• ObelixxObelixx Posts: 10,168

    Time to get to know the new mayor Busy.  Invite him for tea and scones so he can experience the road for himself?

    The Vendée, France
  • That's sad about your Maire BL - does his replacement not bother or is it, as normal these days, simply down to money or the lack of it ?

    Most of our forest tracks were public rights of way - dog walkers, hikers, horse or bike riders, truffle hunters, boar hunters and the like.  We managed between us to keep them in reasonable condition - didn't mind doing it either as it was a pleasure to live in such an out of the way place. We were the only English people - the rest were French - mostly farmers who had lived there for donkeys years.

  • Busy-LizzieBusy-Lizzie Posts: 11,911

    I called by the Mairie a couple of weeks ago. She's a Mairesse, said she was aware of the drive, but I think it's a matter of money. They'd been saving for a bit to resurface a minor road which is used quite a lot and had got into a dreadful state, just been done.

  • ObelixxObelixx Posts: 10,168

    Fingers crossed you're next then Busy.    I need to work out what our mayor is following the recent amalgamations - does he stay mayor of our village or get a new title and function?

    The Vendée, France
  • LynLyn Posts: 8,085

    I see you’re on to road repairs on lanes now? the council came round and resurfaced our road, there’s only two house in the mile and and half stretch, and it wasn’t at all bad. Complete waste of money as there’s pot holes in the main roads here as well. 

    Gardening on the wild, windy west side of Dartmoor. 
  • Hostafan1Hostafan1 Posts: 14,188

    Our neighbour ( at the farm at the bottom of the lane) asked us if we'd chip in to tarmac the lane. 

    The bit outside our house, ie the bit we drive on belongs to the folk who sold us this house and they won't allow anything done to "their" bit. 

    The reason the lane is knackered is down to endless tractor traffic, and the milk collection lorries twice daily visits.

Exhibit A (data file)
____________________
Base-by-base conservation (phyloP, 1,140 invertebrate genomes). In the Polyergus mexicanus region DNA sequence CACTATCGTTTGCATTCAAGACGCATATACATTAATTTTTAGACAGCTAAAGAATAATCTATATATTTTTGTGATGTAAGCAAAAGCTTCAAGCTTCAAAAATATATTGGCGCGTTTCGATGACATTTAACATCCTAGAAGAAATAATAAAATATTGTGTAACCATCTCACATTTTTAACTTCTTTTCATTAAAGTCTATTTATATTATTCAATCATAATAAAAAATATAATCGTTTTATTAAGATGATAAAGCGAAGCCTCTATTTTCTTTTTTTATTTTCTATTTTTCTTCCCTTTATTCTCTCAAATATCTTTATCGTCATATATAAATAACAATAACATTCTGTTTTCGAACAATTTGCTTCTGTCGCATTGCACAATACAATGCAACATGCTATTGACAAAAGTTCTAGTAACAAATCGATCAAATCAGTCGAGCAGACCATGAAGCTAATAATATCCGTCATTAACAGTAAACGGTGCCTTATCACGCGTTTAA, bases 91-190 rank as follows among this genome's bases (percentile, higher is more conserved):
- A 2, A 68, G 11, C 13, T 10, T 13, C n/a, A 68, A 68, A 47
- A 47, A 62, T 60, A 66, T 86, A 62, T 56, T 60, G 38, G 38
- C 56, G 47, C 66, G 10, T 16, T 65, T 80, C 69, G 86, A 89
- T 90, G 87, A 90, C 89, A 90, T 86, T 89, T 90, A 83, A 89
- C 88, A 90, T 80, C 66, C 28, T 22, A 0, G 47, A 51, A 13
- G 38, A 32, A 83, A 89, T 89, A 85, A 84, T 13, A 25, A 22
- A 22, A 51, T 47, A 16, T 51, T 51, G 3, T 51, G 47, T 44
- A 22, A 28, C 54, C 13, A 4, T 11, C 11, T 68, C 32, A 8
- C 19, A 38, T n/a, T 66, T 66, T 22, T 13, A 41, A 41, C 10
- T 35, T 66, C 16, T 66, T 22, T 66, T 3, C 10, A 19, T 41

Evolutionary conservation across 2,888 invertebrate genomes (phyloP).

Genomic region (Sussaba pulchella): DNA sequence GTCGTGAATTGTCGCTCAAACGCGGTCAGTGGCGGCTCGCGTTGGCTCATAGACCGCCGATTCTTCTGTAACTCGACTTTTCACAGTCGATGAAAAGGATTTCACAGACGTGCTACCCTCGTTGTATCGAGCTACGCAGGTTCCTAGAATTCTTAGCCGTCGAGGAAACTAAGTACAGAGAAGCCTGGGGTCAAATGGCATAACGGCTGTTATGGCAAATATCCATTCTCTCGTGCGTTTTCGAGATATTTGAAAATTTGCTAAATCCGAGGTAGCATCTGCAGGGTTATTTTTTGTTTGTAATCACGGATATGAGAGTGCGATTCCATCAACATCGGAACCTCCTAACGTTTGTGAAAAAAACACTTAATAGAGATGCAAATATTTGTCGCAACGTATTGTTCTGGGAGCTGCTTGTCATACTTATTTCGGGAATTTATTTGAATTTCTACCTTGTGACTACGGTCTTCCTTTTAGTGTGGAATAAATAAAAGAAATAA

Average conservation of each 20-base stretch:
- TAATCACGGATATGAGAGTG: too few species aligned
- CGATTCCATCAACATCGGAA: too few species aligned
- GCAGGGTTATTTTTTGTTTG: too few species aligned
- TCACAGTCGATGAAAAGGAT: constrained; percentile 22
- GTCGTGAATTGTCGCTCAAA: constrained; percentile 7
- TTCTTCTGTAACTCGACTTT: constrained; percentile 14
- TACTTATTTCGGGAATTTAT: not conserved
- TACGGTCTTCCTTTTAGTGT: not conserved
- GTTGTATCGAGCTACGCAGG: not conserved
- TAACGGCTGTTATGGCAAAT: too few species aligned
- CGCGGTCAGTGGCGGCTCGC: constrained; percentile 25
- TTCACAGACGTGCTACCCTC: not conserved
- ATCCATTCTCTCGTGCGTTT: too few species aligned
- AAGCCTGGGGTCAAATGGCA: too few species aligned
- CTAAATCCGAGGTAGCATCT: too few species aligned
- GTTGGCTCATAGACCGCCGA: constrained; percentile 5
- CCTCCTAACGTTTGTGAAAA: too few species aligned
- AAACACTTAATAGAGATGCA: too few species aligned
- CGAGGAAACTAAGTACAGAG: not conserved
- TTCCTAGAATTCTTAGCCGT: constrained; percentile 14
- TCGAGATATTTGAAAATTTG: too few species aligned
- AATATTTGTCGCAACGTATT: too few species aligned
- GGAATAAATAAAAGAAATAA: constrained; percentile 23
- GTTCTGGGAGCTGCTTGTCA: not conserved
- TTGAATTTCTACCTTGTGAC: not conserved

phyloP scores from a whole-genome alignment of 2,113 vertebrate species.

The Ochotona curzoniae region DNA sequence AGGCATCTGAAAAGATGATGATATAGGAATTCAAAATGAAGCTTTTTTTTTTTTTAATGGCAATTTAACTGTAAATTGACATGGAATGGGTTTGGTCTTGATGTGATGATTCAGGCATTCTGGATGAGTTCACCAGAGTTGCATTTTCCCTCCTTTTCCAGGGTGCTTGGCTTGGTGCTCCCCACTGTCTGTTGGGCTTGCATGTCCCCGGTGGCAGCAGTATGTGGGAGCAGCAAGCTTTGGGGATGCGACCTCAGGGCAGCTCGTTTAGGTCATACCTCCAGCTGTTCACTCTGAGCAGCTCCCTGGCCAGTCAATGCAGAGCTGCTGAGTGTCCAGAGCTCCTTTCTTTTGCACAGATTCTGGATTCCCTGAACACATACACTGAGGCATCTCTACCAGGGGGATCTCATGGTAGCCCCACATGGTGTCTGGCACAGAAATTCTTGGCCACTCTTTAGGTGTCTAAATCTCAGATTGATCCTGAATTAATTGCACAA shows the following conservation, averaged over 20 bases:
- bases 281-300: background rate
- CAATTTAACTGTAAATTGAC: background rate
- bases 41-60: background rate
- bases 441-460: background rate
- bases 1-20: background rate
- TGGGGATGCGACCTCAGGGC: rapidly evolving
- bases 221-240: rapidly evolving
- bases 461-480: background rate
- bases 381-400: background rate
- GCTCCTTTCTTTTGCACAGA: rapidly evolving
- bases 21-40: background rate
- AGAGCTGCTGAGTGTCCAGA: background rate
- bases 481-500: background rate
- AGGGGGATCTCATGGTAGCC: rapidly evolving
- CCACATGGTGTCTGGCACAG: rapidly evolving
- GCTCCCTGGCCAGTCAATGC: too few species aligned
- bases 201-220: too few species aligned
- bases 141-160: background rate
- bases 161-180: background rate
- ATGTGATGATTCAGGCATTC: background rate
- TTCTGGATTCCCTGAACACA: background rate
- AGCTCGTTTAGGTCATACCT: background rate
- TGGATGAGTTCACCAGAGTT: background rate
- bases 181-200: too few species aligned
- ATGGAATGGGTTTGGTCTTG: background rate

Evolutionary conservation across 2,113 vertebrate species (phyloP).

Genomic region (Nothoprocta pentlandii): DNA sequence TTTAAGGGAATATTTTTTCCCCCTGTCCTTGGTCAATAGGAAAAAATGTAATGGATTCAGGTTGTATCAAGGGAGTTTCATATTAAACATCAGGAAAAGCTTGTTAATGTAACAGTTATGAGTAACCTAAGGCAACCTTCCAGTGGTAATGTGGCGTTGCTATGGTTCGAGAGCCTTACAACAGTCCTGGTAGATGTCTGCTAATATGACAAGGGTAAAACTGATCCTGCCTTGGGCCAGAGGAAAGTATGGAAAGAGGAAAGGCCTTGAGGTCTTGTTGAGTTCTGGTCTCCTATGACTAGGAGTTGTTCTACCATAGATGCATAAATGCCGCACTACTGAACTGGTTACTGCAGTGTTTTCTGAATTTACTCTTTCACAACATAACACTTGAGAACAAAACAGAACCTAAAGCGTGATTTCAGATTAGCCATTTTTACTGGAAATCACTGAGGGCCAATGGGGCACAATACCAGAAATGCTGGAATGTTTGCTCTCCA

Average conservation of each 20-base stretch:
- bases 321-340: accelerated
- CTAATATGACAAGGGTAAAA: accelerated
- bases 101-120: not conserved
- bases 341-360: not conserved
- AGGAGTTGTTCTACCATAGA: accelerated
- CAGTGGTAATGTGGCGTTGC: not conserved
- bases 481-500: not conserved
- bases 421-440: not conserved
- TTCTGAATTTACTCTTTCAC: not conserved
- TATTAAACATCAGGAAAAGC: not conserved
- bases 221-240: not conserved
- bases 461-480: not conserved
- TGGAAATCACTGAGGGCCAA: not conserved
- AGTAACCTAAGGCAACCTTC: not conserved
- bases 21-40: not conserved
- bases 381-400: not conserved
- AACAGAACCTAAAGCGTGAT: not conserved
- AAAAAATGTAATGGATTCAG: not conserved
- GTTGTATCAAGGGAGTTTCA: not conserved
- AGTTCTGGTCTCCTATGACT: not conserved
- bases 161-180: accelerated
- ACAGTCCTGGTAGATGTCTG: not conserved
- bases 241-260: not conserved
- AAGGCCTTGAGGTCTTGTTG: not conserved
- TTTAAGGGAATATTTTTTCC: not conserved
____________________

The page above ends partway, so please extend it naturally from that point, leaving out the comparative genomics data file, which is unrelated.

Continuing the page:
No idea why they think we'd want to pay to tarmac a stretch we've neither damaged, nor drive on.

  • ObelixxObelixx Posts: 10,168

    Farmers like tarmac Hosta.  They think it's clean and easy.

    The people who owned our Belgian home were farmers and when the road outside was diverted over a new bridge, thus bending the road a bit, they asked for their new front yard to be tarmacced at the same time.  Years later, when we arrived, I could see they'd buried a 1900s hand laid paved road done in those small 3 to 4 inch granite pavers laid in shell patterns.  We had the tarmac lifted and made raised beds either side of those cobbles in which you can see the grooves left by allied tanks as they chased the Germans west in 1944. 

    The rest of that road to the village is now classified and will never be tarmacced.   When the relatives of the old owners heard we'd had the tarmac scraped they declared us to be mad.  Yes, weeds grew in the gaps but easily sorted with a Karcher.

    The Vendée, France
  • Paul B3Paul B3 Posts: 1,429


    The image in my mind of the 1900s paved road with tank-markings is fascinating ; I seriously envy you that near your property image

    Years ago near Nottingham Lace Market the council replaced broken tarmac roads , thus exposing  albeit temporarily , old Victorian cobbles lying beneath . Sure enough , in a few days they were buried again .

    Traffic as usual took priority .

  • Hostafan1Hostafan1 Posts: 14,188

    I remember visiting Edinburgh during The Festival one year and got chatting to a guy lifting beautiful stone ( not concrete )paving slabs from The Royal Mile to be replaced with tarmac later. 

    I asked how much they were selling the slabs for:

    " You see that lorry? it's taking them all to the dump"